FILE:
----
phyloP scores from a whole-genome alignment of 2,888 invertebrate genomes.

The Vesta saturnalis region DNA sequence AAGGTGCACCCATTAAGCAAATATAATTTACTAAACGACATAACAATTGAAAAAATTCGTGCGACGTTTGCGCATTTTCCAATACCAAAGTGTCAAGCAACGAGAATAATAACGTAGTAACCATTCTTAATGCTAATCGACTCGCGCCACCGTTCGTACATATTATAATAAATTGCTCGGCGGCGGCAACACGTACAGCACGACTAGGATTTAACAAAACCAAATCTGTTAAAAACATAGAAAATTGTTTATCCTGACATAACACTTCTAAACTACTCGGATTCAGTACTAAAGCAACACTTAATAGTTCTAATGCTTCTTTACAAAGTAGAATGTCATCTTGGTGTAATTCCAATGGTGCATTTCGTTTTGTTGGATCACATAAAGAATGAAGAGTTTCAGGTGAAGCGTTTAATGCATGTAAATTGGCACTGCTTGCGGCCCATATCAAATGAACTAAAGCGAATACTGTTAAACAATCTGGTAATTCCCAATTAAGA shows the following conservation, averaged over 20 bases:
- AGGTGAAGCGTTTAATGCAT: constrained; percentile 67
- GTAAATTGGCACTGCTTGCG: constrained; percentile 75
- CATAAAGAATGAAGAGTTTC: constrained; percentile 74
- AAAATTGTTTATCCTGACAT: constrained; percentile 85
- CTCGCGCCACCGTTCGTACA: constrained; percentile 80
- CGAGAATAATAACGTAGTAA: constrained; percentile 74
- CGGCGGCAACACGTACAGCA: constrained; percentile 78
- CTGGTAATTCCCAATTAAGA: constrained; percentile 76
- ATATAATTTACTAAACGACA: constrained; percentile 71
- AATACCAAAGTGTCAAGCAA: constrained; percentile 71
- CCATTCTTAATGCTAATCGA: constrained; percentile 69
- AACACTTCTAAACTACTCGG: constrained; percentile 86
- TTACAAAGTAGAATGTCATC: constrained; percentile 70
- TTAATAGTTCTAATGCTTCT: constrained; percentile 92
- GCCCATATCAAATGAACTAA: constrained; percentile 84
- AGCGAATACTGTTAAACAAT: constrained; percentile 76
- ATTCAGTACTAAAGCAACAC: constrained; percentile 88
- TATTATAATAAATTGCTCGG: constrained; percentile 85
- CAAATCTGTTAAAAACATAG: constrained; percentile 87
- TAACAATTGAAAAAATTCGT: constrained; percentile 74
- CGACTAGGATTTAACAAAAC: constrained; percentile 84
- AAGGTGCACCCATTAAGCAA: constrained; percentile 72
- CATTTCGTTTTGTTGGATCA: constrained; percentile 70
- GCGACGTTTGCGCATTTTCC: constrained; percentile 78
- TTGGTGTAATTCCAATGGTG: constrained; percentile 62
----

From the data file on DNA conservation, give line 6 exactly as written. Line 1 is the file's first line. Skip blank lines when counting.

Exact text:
- AAAATTGTTTATCCTGACAT: constrained; percentile 85